- by New Deal democrat
Seasonally adjusted consumer prices rose 0.6% in March. This was the biggest single month gain since June 2009, coming out of the Great Recession:
Leaving aside the pandemic, since the 1980s recessions have only happened when CPI less energy costs (red) had risen to close to or over 3%/year, usually driven by increases in the price of oil by more than 40% YoY. Even with this month’s spike, YoY inflation ex-energy is only up 1.9%:
Because in the first few months of the pandemic during the lockdowns there was a spurt of deflation as shown above in the first graph, in the below graph I’ve normed the values to 100 as of May of last year. In the 9 months since, total inflation has been up 3.5% (for a 4.7% annual rate), while inflation ex-energy has risen 2.0%, (for a 2.7% annual rate):
This is still not enough to be of concern on a transient basis.
Now let’s take a look at how inflation has affected real wages.
Because wages are “stickier” than prices, typically as recessions beat down prices (or at least price increases), in real terms wages rise, either during or just after a recession. That was the case for the coronavirus recession as well. As prices increase with renewed demand, and employers are able to add workers from the larger pool of the unemployed and underemployed, real wages decelerate and even decline.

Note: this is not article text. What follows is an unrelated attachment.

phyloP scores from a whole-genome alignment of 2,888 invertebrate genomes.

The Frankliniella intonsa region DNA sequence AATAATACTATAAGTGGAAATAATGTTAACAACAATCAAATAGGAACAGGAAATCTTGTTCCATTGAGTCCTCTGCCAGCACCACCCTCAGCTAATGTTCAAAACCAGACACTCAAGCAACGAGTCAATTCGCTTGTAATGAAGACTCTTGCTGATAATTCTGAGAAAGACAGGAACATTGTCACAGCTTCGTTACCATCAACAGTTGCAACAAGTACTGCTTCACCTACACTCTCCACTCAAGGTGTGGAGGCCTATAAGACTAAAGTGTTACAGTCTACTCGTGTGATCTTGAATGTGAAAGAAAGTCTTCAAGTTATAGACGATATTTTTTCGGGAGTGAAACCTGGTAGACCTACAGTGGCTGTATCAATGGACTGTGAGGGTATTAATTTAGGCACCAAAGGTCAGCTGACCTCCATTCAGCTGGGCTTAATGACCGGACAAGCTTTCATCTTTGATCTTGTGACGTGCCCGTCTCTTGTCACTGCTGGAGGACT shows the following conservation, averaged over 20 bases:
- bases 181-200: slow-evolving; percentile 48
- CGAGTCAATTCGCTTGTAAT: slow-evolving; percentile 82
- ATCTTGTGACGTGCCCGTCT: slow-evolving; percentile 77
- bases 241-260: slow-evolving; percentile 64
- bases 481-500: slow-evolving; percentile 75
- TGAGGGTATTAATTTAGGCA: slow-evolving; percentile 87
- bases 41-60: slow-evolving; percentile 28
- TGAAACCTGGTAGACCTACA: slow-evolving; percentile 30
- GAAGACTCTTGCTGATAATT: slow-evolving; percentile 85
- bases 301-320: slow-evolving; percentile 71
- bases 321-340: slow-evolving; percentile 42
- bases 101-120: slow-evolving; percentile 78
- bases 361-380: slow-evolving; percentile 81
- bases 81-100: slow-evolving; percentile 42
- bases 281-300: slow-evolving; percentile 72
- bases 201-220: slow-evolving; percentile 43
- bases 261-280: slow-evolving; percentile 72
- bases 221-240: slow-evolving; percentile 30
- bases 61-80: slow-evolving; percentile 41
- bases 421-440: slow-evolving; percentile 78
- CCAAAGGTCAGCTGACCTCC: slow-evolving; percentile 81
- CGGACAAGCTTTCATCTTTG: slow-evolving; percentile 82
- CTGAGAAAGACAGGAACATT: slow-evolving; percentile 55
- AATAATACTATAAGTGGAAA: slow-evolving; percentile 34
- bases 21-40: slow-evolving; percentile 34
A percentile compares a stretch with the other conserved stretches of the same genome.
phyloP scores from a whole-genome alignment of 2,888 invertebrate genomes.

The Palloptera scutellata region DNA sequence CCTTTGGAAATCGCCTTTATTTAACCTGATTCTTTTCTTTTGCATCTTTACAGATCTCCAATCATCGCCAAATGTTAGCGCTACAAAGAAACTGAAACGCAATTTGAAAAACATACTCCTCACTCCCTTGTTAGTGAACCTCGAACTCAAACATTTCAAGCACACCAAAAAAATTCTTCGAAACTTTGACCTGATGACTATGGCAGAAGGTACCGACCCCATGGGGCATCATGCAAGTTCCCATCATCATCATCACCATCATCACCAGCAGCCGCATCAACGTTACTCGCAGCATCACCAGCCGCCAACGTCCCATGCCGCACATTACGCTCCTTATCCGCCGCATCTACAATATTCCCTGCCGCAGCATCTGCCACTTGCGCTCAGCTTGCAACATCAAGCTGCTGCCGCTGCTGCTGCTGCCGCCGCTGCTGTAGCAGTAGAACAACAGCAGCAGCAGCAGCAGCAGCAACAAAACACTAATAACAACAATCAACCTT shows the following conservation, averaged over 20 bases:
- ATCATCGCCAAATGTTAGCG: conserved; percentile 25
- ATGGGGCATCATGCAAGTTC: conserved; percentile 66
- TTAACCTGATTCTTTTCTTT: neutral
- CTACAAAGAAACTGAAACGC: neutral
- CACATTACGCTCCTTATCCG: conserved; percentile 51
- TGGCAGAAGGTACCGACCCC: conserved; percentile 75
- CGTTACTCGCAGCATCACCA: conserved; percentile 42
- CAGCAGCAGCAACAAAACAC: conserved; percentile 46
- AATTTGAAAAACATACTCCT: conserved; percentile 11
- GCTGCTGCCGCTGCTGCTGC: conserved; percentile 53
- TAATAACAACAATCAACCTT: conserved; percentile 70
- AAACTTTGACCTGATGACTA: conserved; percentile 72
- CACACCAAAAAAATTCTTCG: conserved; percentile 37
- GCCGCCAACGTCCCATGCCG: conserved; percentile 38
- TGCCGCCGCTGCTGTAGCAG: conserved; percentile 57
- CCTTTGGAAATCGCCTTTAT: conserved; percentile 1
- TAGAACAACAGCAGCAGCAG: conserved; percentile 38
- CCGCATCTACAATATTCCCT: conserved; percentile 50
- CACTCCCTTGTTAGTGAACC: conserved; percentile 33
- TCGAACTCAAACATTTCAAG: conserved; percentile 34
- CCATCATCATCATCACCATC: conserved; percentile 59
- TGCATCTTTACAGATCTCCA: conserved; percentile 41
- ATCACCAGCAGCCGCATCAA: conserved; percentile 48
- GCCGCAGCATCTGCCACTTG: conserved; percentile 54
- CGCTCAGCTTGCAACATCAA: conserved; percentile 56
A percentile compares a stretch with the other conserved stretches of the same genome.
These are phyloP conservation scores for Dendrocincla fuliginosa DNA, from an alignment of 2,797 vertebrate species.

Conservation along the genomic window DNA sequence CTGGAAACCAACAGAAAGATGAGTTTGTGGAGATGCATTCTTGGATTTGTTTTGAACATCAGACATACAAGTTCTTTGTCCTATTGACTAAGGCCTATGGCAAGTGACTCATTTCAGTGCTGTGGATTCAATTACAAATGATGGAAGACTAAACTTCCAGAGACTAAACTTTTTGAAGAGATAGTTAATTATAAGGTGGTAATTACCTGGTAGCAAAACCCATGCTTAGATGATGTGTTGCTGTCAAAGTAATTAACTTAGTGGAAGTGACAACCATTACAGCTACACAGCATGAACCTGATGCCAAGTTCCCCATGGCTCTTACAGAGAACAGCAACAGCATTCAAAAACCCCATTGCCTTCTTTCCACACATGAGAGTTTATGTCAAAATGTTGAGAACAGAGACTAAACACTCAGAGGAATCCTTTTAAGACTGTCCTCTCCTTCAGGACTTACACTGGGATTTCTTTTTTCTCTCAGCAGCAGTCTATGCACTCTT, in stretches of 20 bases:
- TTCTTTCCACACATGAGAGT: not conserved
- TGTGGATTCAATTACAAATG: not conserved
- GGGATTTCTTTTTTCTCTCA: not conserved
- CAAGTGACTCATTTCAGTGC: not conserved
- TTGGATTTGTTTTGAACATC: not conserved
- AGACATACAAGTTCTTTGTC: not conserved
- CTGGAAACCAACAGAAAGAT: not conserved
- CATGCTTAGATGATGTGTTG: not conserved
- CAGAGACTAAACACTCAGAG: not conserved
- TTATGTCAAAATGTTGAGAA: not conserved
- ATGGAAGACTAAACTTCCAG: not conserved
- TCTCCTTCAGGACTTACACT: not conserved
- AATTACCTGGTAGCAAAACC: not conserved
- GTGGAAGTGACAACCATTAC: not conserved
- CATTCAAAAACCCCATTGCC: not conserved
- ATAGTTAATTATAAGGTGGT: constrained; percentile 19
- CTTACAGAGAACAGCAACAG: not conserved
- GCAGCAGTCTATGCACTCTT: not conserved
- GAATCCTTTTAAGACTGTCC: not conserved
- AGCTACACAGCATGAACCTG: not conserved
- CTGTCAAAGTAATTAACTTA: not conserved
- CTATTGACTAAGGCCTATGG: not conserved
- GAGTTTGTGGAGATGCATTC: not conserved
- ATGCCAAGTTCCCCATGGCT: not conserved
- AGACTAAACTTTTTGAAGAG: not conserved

That was the case for March. Real wages declined -0.5%, and are -3.1% off their all-time high set last April:
They are still 0.9% above their previous 1973 peak.
As more low-wage employees in service industries like dining and entertainment are called back to work, the YoY% change in real wages has decreased from over 7% last April to 1.9% in March:
A further decline in real wages is quite likely. As a result, YoY real wage increases have declined from over 5% last I suspect we will see an actual YoY decline in real wages by the end of this year.
A bright spot is that real *aggregate* payrolls for nonsupervisory workers did increase:
These are now only -2.1% below their pre-pandemic peak, and equivalent to where they were in July 2019. If vaccinations succeed in controlling the pandemic, it is quite likely that these make a new all-time high by the end of the year as well.